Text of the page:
The Legacy of Sept. 11: Still Searching for Focus
After 10 years, it’s harder than ever to remember what the world was like before Sept. 11, 2001. That world disappeared at 8:46 a.m. Eastern time, the moment on that sparkling morning when the first hijacked airliner crashed into the North Tower of the World Trade Center. The post-Sept. 11 world is a vastly different place. Due to intensified intelligence efforts and stricter security measures, the United States has dodged major terrorist incidents since 2001, although not for lack of trying by groups linked to al-Qaida, which sponsored the Sept. 11 attacks, or by rogue efforts of individuals. But terrorism has continued to take its toll in places like London, Madrid, Mumbai, Pakistan and Norway.
Osama bin Laden is dead. But the fight against terrorism is far from over.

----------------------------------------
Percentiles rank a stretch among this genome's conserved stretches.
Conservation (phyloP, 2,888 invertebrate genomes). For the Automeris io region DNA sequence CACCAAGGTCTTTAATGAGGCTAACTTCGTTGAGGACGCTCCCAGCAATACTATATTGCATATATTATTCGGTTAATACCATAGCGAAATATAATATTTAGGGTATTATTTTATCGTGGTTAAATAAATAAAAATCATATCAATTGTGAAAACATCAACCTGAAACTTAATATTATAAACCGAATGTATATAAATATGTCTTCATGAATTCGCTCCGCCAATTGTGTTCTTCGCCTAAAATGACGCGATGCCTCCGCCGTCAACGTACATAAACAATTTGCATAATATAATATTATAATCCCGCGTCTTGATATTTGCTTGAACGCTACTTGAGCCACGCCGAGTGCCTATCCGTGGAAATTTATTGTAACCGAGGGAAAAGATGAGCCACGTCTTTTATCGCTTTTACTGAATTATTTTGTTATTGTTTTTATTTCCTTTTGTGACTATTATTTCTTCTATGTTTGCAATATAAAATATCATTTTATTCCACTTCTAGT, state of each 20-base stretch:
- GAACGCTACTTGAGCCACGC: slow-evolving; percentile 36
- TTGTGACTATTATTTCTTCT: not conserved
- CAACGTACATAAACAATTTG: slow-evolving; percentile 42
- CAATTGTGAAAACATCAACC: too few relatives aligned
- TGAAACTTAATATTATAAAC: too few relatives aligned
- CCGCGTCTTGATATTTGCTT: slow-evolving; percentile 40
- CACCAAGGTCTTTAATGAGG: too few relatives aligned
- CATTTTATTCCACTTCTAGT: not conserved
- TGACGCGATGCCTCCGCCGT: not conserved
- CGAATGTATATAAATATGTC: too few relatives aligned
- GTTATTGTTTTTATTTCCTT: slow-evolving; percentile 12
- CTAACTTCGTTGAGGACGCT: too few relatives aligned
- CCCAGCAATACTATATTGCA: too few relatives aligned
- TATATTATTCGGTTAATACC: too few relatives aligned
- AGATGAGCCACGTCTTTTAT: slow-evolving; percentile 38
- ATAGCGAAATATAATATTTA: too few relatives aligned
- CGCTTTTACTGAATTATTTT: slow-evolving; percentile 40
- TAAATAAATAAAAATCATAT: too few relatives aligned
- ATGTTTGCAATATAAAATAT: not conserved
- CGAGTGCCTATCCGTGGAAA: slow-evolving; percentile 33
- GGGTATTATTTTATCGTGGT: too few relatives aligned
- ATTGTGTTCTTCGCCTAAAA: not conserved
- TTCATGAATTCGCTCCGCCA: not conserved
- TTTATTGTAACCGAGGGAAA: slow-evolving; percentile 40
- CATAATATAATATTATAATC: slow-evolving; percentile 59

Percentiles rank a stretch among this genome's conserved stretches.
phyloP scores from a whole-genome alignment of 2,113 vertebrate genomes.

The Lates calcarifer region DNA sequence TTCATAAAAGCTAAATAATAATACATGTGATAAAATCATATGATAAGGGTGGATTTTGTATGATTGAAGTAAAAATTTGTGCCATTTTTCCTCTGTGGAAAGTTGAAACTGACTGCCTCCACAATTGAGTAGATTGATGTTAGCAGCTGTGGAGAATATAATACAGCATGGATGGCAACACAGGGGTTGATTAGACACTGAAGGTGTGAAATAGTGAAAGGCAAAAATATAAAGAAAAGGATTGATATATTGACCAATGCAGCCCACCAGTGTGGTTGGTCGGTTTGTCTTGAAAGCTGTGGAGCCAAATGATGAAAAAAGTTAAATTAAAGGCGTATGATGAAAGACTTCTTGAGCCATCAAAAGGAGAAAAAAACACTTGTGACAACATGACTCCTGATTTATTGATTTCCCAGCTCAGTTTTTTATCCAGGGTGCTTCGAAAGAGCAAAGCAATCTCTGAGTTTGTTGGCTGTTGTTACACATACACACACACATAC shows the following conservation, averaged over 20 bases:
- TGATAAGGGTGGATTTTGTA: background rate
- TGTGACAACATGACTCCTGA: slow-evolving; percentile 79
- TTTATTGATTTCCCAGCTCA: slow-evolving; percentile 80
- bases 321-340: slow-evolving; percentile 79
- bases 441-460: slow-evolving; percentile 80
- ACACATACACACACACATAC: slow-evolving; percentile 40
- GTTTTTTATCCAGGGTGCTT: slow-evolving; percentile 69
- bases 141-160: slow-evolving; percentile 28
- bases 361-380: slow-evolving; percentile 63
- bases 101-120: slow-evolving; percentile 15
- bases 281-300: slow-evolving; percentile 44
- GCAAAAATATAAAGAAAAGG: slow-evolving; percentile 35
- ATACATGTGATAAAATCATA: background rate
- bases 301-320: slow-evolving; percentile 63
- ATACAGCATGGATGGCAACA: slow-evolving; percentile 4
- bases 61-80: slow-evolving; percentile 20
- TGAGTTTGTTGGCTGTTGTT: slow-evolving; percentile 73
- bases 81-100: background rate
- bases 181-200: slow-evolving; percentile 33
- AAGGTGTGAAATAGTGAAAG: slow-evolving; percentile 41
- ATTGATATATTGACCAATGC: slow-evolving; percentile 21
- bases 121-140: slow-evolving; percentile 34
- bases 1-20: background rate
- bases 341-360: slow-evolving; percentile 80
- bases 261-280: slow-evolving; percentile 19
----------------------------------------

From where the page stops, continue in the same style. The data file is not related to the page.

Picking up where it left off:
“We’re in a new era of the long war,” says Harvey Rishikof of Washington, D.C., who chairs the ABA Standing Committee on Law and National Security.
Much of the uncertainty about how the United States should fight terrorism has involved complex and, in Rishikof’s view, often unprecedented, legal issues.
The executive branch, Congress and the courts continue to struggle with the legal implications of policies aimed at terrorists. “The events of 9/11 created challenges for our understanding of separation of powers and how to project force overseas,” Rishikof says. The difference between domestic criminal law and the international law of armed conflict has become harder to define. And the threat of cyberterrorism raises issues hardly contemplated a decade ago.
The following articles address the past and future of the conflict.
There are no easy answers to the policy and legal questions relating to terrorism, says Rishikof. “After 10 years, we’ve still not resolved the issues to the satisfaction of the domestic or international communities,” he says.